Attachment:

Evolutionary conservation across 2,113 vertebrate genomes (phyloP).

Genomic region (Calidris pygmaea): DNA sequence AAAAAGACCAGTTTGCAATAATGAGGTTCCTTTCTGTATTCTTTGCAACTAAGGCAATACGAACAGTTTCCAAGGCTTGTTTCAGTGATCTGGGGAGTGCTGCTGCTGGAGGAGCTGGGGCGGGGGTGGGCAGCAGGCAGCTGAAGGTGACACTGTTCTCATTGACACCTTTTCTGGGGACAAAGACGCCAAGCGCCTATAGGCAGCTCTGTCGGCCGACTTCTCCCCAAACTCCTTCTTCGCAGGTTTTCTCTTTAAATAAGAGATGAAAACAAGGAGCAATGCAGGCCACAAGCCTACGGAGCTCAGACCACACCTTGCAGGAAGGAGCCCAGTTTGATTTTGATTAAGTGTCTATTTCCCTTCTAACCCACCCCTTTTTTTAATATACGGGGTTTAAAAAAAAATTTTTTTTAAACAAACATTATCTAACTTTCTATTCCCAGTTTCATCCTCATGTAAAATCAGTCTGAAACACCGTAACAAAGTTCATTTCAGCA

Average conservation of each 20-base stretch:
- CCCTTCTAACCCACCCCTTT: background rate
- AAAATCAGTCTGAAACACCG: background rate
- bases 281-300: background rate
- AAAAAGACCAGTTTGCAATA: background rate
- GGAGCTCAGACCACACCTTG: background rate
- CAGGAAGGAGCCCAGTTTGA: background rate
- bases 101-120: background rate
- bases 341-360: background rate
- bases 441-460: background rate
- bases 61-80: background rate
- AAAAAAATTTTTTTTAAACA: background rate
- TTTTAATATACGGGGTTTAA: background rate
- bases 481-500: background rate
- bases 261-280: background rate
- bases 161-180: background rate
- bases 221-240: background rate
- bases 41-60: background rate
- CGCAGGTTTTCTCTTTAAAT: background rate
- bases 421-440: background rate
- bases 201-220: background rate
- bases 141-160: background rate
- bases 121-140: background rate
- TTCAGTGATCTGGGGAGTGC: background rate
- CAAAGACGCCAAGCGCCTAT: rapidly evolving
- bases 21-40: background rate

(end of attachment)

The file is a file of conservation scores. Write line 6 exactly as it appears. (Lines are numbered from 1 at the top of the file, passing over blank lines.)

- bases 281-300: background rate